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Monday, April 24, 2006 | For more than 15 years the city of San Diego’s Redevelopment Agency, the College area Community Planning Board and San Diego State University Foundation (SDSUF) worked on a redevelopment plan to organize the land use around the university grouping similar uses in the same area.

It was an excellent example of cooperation between the community and the university. SDSU President Tom Day recognized that the university staff was not the team to negotiate with the community because of past differences between the university and community. He assigned the task to the senior management of SDSUF. With the community, they agreed to a plan to redevelop south of the campus between 55th and College Ave.

Both President Day and current President Stephen Weber were informed about the progress of the plan and the developments that SDSUF would undertake. Weber also had a committee of the university’s senior management that also reviewed the progress.

I served on the SDSUF Board for over 12 years and also chaired the Finance Committee that oversaw the financial and real estate aspects of SDSUF. The SDSUF completed two elements of the redevelopment plan: Piedra del Sol an apartment project and Fraternity Row. Both developments provide cash flow to SDSUF. The cornerstone of the redevelopment effort was The Paseo, a Jerde-designed mixed-use development including offices for SDSUF, student housing and more than 200,000 square feet of retail space that included 60,000 square feet of theatres that were to be used by the university in the morning as lecture halls.

The development was selected as a model for “smart growth” for San Diego’s City of Villages and recognized by the Urban Land Institute as an example of good planning.

People ask what happened?

SDSUF was informed by the California State University (CSU) Chancellor that the financing for a CSU auxiliary/foundation had to go through the CSU financing mechanism. For The Paseo project, the SDSUF had put together a non-recourse financing where the lender only takes the real estate as security. But it was rejected by the CSU system for reasons I never understood.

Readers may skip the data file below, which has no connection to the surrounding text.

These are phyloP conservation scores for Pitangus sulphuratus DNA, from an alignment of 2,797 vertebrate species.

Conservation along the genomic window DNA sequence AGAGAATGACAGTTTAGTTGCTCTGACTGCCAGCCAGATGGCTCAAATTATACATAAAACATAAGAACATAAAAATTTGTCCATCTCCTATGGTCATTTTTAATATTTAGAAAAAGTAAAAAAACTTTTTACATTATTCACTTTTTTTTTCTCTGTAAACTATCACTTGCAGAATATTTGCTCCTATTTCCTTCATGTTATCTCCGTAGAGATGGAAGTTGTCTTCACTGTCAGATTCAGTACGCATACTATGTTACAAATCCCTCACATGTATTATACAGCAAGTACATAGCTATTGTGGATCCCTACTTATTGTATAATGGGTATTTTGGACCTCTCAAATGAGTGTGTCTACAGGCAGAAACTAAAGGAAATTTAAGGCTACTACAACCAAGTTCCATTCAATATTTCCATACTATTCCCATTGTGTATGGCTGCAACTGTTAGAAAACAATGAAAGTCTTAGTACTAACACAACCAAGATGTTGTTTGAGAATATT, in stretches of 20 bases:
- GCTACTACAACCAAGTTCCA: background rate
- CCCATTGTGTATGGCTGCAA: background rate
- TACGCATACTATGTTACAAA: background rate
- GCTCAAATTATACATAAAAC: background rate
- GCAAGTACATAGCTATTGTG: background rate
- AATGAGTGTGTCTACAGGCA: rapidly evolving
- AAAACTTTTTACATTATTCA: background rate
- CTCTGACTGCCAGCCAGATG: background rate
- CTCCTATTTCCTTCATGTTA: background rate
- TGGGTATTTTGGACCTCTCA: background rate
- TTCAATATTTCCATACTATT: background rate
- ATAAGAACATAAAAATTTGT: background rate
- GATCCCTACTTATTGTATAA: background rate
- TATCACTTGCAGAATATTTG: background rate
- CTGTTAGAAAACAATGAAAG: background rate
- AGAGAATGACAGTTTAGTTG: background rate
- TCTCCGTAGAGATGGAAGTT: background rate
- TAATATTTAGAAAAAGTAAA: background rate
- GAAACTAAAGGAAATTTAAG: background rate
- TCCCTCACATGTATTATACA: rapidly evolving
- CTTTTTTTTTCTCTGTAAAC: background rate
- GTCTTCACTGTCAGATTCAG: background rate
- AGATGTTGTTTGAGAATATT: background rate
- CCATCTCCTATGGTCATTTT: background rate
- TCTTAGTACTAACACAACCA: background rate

SDSUF worked with the CSU and the university on the financing through the State Revenue Bond (SRB) program and sought optional financing through conventional financing. SDSUF was able to secure a commitment to finance The Paseo with CitiBank, the nation’s largest bank. It was considered by the lender and CSU to be an economically viable development. The progress slowed for more than one year as we wrestled with the financing issue and in the spring of 2005, President Weber announced that he was moving the management of The Paseo project to the university’s Financial Services Department.

The Paseo project as we know it has been discarded and as the university says some “Paseo-like” development will go forward. It is not hard to envision what that will look like.

So, my university steps to the threshold of doing something significant that would have mended fences with the community and received positive national attention for the town-and-gown cooperation only to step back to the same old boring development of the campus.

San Diego in general continues to not reach to be the best; Ernie Hahn showed what you can do with good development with Horton Plaza. The Paseo development on the south side of the campus would have cleaned up an eyesore and led the continued improvement of the College area. CSU and SDSU, institutions owned by the taxpayers, should not ignore the legitimate requests of their owners, the taxpayers. Whether a public institution is a state or local government, we, the residents and taxpayers, expect the managers of our public institutions to work together to solve mutual interests.

They are our dollars that the managers of our public institutions handle and they should be accountable. That is one reason that I resigned from the SDSUF Board, as it was apparent that the university administrative staff did not understand the financial impact to the SDSUF when it shut down the redevelopment program. In my opinion, they will waste close to $20 million of the SDSUF reserves due to their lack of knowledge about financial matters.

In summary, The Paseo, as we know it, is gone. The community should gear up to battle the university on its expansion plans. Should SDSU grow to 45,000 to 50,000 students?

SDSU/CSU says they will not mitigate the impact on the surrounding communities of the expansion of the university. Our state legislators need to address this issue as the potential impact on the community is serious.

Tom Carter is general partner of Carter Reese & Associates and can be reached at

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